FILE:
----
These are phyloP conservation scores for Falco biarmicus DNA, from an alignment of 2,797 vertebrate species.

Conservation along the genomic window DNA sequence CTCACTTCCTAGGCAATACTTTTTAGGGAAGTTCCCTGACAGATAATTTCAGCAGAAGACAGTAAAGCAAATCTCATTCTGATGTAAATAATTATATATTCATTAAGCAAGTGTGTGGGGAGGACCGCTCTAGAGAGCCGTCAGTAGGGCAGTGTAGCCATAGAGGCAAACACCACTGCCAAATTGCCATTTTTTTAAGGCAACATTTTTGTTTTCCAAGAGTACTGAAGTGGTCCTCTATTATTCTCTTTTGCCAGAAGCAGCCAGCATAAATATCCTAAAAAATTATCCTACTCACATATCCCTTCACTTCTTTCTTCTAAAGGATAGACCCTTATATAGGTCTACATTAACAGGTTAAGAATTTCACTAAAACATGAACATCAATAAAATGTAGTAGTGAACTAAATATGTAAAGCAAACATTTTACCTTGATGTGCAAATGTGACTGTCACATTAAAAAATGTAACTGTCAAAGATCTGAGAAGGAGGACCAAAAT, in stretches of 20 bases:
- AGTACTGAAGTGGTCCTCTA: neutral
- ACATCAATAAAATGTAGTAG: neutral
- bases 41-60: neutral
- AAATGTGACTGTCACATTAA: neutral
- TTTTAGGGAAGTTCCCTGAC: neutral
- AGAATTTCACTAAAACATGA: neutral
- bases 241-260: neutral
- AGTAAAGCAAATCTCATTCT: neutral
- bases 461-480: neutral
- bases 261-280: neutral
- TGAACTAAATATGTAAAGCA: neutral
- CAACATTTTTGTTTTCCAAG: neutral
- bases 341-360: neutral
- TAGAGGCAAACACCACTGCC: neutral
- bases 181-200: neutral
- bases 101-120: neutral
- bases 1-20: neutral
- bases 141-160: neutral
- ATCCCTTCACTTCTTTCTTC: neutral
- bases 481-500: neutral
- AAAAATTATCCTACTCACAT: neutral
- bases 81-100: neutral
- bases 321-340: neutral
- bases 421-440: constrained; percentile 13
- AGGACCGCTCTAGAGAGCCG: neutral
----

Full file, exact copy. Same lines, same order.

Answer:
These are phyloP conservation scores for Falco biarmicus DNA, from an alignment of 2,797 vertebrate species.

Conservation along the genomic window DNA sequence CTCACTTCCTAGGCAATACTTTTTAGGGAAGTTCCCTGACAGATAATTTCAGCAGAAGACAGTAAAGCAAATCTCATTCTGATGTAAATAATTATATATTCATTAAGCAAGTGTGTGGGGAGGACCGCTCTAGAGAGCCGTCAGTAGGGCAGTGTAGCCATAGAGGCAAACACCACTGCCAAATTGCCATTTTTTTAAGGCAACATTTTTGTTTTCCAAGAGTACTGAAGTGGTCCTCTATTATTCTCTTTTGCCAGAAGCAGCCAGCATAAATATCCTAAAAAATTATCCTACTCACATATCCCTTCACTTCTTTCTTCTAAAGGATAGACCCTTATATAGGTCTACATTAACAGGTTAAGAATTTCACTAAAACATGAACATCAATAAAATGTAGTAGTGAACTAAATATGTAAAGCAAACATTTTACCTTGATGTGCAAATGTGACTGTCACATTAAAAAATGTAACTGTCAAAGATCTGAGAAGGAGGACCAAAAT, in stretches of 20 bases:
- AGTACTGAAGTGGTCCTCTA: neutral
- ACATCAATAAAATGTAGTAG: neutral
- bases 41-60: neutral
- AAATGTGACTGTCACATTAA: neutral
- TTTTAGGGAAGTTCCCTGAC: neutral
- AGAATTTCACTAAAACATGA: neutral
- bases 241-260: neutral
- AGTAAAGCAAATCTCATTCT: neutral
- bases 461-480: neutral
- bases 261-280: neutral
- TGAACTAAATATGTAAAGCA: neutral
- CAACATTTTTGTTTTCCAAG: neutral
- bases 341-360: neutral
- TAGAGGCAAACACCACTGCC: neutral
- bases 181-200: neutral
- bases 101-120: neutral
- bases 1-20: neutral
- bases 141-160: neutral
- ATCCCTTCACTTCTTTCTTC: neutral
- bases 481-500: neutral
- AAAAATTATCCTACTCACAT: neutral
- bases 81-100: neutral
- bases 321-340: neutral
- bases 421-440: constrained; percentile 13
- AGGACCGCTCTAGAGAGCCG: neutral